A slightly modified 5-gallon bucket makes an ideal container for home and urban gardening. All but the most picky of plants or tallest of trees will grow in the bucket, given the right nurturing. Whether you're looking to grow vegetables, or create a flowering centerpiece for your porch, using a 5-gallon bucket is a straightforward and cheap alternative to shop-bought pots. Make sure you don't pick a bucket previously used for storing chemicals or toxic materials as it can contaminate your soil.
Find or buy an old food-grade plastic 5-gallon bucket. Turn it upside down and drill several holes in the bottom with a 1/2-inch drill bit.
Drop some large pottery shards at the bottom of the bucket to improve water drainage. Fill the bucket with a soil-less potting mix, available from many garden supply stores. These mixes contain sphagnum peat moss and are light, weed-free, fast draining and hold soil nutrients, according to master gardeners at the University of Maryland.
Choose the type of plants for your bucket. Select varieties that don't grow to large sizes. Small trees such as citrus will grow in 5-gallon buckets. Herbs such as basil, parsley and cilantro can be added to the bucket to create a small herb garden. Many vegetables suit container growing, including carrot, potato, cabbage, tomato, bean and salad greens.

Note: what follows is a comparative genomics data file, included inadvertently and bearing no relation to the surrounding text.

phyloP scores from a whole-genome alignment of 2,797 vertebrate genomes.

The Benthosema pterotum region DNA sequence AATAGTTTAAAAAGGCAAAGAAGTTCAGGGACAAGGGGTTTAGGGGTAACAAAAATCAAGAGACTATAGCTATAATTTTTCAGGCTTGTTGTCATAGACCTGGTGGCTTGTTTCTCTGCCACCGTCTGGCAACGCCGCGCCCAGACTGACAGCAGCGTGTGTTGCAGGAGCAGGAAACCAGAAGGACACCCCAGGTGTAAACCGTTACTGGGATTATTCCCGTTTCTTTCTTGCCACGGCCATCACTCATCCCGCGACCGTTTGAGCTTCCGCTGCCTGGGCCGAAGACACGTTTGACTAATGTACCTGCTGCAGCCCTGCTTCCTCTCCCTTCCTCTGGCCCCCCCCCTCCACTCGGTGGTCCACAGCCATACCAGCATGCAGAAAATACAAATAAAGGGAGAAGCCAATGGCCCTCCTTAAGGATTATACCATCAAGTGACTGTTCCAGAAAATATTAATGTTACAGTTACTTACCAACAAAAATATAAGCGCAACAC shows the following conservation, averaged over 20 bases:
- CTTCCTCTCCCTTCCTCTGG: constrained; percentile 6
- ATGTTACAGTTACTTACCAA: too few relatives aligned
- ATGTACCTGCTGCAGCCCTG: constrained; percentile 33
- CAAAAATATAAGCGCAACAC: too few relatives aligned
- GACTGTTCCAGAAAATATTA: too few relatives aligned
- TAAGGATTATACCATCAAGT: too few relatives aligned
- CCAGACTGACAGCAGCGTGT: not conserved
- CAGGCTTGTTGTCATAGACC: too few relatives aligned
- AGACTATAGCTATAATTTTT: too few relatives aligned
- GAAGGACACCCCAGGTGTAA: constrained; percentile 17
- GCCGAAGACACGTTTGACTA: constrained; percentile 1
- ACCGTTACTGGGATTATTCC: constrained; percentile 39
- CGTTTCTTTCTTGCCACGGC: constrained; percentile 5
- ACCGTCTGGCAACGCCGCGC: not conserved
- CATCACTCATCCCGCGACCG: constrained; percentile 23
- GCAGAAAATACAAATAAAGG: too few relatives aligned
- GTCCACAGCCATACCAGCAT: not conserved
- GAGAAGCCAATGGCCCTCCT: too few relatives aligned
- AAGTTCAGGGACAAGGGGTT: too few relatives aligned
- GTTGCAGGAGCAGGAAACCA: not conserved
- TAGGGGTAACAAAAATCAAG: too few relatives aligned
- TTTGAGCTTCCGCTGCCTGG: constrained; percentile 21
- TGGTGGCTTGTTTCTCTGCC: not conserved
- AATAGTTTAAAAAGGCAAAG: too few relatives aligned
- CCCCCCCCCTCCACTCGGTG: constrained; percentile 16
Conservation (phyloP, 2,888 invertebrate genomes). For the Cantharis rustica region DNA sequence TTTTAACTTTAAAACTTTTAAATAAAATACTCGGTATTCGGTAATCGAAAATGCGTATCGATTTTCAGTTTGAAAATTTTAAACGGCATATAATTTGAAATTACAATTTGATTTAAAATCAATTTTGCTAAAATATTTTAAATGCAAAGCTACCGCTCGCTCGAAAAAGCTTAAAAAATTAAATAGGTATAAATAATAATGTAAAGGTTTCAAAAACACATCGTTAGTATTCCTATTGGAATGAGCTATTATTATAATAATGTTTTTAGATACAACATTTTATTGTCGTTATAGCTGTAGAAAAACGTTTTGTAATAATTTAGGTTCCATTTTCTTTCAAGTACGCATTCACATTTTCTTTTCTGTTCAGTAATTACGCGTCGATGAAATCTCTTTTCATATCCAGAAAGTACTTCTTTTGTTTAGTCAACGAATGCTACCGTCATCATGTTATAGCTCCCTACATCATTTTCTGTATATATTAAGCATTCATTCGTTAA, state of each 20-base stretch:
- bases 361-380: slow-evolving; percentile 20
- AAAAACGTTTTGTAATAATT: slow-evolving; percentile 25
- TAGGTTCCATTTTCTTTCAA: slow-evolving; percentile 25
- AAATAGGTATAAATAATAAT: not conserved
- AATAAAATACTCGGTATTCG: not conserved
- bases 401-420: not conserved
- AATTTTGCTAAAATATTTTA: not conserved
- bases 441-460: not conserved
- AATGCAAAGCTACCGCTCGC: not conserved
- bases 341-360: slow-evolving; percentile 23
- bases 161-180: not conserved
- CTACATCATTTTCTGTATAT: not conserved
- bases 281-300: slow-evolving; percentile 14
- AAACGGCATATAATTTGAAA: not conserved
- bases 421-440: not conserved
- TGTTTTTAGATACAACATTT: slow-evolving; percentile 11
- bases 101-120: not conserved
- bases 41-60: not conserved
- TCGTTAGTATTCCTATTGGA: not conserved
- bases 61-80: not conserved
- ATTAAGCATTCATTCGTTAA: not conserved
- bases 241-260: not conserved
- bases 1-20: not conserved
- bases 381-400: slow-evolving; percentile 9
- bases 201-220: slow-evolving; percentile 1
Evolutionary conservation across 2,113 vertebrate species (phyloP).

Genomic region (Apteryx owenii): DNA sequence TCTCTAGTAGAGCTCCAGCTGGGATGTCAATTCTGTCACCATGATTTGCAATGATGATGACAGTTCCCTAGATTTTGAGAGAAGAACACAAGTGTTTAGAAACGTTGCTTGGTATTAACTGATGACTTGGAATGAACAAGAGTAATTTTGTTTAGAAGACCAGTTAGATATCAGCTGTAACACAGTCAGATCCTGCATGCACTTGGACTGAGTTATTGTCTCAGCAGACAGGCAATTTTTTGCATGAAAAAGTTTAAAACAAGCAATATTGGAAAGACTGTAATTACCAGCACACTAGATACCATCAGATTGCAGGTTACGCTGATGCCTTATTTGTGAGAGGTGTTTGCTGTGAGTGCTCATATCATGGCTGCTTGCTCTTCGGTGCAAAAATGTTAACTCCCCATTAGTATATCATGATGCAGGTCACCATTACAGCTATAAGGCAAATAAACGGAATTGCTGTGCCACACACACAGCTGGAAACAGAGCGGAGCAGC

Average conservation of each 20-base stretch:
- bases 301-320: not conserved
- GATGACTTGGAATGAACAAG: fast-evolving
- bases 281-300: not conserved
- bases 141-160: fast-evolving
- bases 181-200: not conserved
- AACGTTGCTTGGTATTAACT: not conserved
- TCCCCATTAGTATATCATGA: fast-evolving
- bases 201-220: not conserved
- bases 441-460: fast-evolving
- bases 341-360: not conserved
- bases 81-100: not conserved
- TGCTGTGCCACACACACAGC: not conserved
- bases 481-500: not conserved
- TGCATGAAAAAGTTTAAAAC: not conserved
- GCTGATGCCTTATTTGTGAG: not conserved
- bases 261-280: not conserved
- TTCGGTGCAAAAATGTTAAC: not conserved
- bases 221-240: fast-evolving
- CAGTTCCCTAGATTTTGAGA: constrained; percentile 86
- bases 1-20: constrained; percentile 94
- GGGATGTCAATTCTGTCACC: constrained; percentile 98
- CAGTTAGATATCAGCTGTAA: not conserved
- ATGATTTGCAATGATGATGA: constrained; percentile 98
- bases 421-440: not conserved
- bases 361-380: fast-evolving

Sow seeds directly into the bucket soil if storing indoors. Otherwise, use a seedling tray filled with potting mix to propagate the seeds several weeks before the last frosts of the year. If using the bucket, place it on a tray, raised on four small blocks of wood to allow water to drain out. Sow seeds according to pack instructions.
Check seed packets for spacing in the bucket. Some plants, such as cabbages or zucchini, will need a whole bucket to themselves. However, salad greens and herb seeds may be planted together. Water plants daily. Container soil dries out faster than ground soil, according to the University of Maine.
Move the container outdoors to a sunny location when the weather warms up, usually around late May for much of the U.S.
Add water-soluble fertilizer such as 20-20-20 every two weeks during the summer months to improve plant growth.
Take your pot indoors as the weather cools in late fall. Some plants may prefer to stay outside, but most will require overwintering in a light, sheltered location. Check the individual seed packets for information.